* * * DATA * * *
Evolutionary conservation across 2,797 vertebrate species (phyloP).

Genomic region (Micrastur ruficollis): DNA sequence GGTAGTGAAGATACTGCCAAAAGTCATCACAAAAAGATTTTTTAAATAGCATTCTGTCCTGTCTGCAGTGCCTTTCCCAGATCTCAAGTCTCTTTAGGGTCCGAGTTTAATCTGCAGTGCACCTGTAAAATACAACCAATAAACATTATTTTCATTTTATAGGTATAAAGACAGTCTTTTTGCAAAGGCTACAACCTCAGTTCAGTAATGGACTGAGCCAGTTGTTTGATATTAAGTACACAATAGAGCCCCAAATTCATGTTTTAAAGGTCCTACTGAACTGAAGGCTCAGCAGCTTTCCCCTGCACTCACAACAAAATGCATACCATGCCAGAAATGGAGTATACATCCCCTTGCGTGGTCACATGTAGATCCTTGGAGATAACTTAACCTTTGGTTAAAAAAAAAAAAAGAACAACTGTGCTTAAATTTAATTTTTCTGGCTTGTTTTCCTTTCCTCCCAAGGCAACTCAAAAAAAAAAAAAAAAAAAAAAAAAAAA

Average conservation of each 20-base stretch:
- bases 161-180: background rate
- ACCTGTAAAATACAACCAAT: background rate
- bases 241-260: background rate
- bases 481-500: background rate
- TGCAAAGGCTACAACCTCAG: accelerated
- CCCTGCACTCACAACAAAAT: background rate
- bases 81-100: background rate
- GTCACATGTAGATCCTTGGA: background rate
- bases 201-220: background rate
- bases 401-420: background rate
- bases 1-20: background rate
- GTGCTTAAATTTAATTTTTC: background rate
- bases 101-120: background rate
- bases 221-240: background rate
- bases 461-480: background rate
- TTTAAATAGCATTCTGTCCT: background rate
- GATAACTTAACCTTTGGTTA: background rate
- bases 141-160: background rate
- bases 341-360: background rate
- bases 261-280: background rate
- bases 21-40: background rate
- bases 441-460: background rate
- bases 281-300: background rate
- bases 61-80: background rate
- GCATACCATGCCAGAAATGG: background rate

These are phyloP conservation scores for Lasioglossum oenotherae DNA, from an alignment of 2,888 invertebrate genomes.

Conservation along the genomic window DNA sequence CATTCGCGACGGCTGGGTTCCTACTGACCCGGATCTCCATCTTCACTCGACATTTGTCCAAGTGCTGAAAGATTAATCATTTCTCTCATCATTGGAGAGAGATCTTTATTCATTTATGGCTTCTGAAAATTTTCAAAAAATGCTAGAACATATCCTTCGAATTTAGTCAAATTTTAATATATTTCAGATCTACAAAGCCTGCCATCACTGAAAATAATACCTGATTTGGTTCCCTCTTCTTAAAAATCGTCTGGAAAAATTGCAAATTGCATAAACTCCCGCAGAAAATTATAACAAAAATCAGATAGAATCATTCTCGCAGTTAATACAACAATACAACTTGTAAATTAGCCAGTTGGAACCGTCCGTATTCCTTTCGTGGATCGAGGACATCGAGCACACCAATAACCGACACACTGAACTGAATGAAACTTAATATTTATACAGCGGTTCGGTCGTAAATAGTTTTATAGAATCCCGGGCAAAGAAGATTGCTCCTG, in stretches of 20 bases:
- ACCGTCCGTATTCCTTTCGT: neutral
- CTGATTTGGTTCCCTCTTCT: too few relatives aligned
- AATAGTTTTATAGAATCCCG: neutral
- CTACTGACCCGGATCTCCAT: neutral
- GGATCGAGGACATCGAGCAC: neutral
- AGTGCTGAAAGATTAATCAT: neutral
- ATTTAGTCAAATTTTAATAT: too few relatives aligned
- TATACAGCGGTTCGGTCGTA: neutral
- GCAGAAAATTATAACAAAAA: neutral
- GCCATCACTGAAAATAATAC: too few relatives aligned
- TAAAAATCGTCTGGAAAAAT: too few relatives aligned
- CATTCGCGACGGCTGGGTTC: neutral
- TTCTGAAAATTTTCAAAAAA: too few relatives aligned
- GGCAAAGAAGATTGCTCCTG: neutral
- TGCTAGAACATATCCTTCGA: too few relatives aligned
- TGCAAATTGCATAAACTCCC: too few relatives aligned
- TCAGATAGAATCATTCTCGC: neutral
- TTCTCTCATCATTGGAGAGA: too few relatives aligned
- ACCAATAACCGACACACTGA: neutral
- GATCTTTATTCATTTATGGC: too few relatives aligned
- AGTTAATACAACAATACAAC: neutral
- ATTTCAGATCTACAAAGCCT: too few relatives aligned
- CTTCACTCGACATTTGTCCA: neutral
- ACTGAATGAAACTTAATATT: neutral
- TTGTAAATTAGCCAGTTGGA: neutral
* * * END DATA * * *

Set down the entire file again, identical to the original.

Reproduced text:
Evolutionary conservation across 2,797 vertebrate species (phyloP).

Genomic region (Micrastur ruficollis): DNA sequence GGTAGTGAAGATACTGCCAAAAGTCATCACAAAAAGATTTTTTAAATAGCATTCTGTCCTGTCTGCAGTGCCTTTCCCAGATCTCAAGTCTCTTTAGGGTCCGAGTTTAATCTGCAGTGCACCTGTAAAATACAACCAATAAACATTATTTTCATTTTATAGGTATAAAGACAGTCTTTTTGCAAAGGCTACAACCTCAGTTCAGTAATGGACTGAGCCAGTTGTTTGATATTAAGTACACAATAGAGCCCCAAATTCATGTTTTAAAGGTCCTACTGAACTGAAGGCTCAGCAGCTTTCCCCTGCACTCACAACAAAATGCATACCATGCCAGAAATGGAGTATACATCCCCTTGCGTGGTCACATGTAGATCCTTGGAGATAACTTAACCTTTGGTTAAAAAAAAAAAAAGAACAACTGTGCTTAAATTTAATTTTTCTGGCTTGTTTTCCTTTCCTCCCAAGGCAACTCAAAAAAAAAAAAAAAAAAAAAAAAAAAA

Average conservation of each 20-base stretch:
- bases 161-180: background rate
- ACCTGTAAAATACAACCAAT: background rate
- bases 241-260: background rate
- bases 481-500: background rate
- TGCAAAGGCTACAACCTCAG: accelerated
- CCCTGCACTCACAACAAAAT: background rate
- bases 81-100: background rate
- GTCACATGTAGATCCTTGGA: background rate
- bases 201-220: background rate
- bases 401-420: background rate
- bases 1-20: background rate
- GTGCTTAAATTTAATTTTTC: background rate
- bases 101-120: background rate
- bases 221-240: background rate
- bases 461-480: background rate
- TTTAAATAGCATTCTGTCCT: background rate
- GATAACTTAACCTTTGGTTA: background rate
- bases 141-160: background rate
- bases 341-360: background rate
- bases 261-280: background rate
- bases 21-40: background rate
- bases 441-460: background rate
- bases 281-300: background rate
- bases 61-80: background rate
- GCATACCATGCCAGAAATGG: background rate

These are phyloP conservation scores for Lasioglossum oenotherae DNA, from an alignment of 2,888 invertebrate genomes.

Conservation along the genomic window DNA sequence CATTCGCGACGGCTGGGTTCCTACTGACCCGGATCTCCATCTTCACTCGACATTTGTCCAAGTGCTGAAAGATTAATCATTTCTCTCATCATTGGAGAGAGATCTTTATTCATTTATGGCTTCTGAAAATTTTCAAAAAATGCTAGAACATATCCTTCGAATTTAGTCAAATTTTAATATATTTCAGATCTACAAAGCCTGCCATCACTGAAAATAATACCTGATTTGGTTCCCTCTTCTTAAAAATCGTCTGGAAAAATTGCAAATTGCATAAACTCCCGCAGAAAATTATAACAAAAATCAGATAGAATCATTCTCGCAGTTAATACAACAATACAACTTGTAAATTAGCCAGTTGGAACCGTCCGTATTCCTTTCGTGGATCGAGGACATCGAGCACACCAATAACCGACACACTGAACTGAATGAAACTTAATATTTATACAGCGGTTCGGTCGTAAATAGTTTTATAGAATCCCGGGCAAAGAAGATTGCTCCTG, in stretches of 20 bases:
- ACCGTCCGTATTCCTTTCGT: neutral
- CTGATTTGGTTCCCTCTTCT: too few relatives aligned
- AATAGTTTTATAGAATCCCG: neutral
- CTACTGACCCGGATCTCCAT: neutral
- GGATCGAGGACATCGAGCAC: neutral
- AGTGCTGAAAGATTAATCAT: neutral
- ATTTAGTCAAATTTTAATAT: too few relatives aligned
- TATACAGCGGTTCGGTCGTA: neutral
- GCAGAAAATTATAACAAAAA: neutral
- GCCATCACTGAAAATAATAC: too few relatives aligned
- TAAAAATCGTCTGGAAAAAT: too few relatives aligned
- CATTCGCGACGGCTGGGTTC: neutral
- TTCTGAAAATTTTCAAAAAA: too few relatives aligned
- GGCAAAGAAGATTGCTCCTG: neutral
- TGCTAGAACATATCCTTCGA: too few relatives aligned
- TGCAAATTGCATAAACTCCC: too few relatives aligned
- TCAGATAGAATCATTCTCGC: neutral
- TTCTCTCATCATTGGAGAGA: too few relatives aligned
- ACCAATAACCGACACACTGA: neutral
- GATCTTTATTCATTTATGGC: too few relatives aligned
- AGTTAATACAACAATACAAC: neutral
- ATTTCAGATCTACAAAGCCT: too few relatives aligned
- CTTCACTCGACATTTGTCCA: neutral
- ACTGAATGAAACTTAATATT: neutral
- TTGTAAATTAGCCAGTTGGA: neutral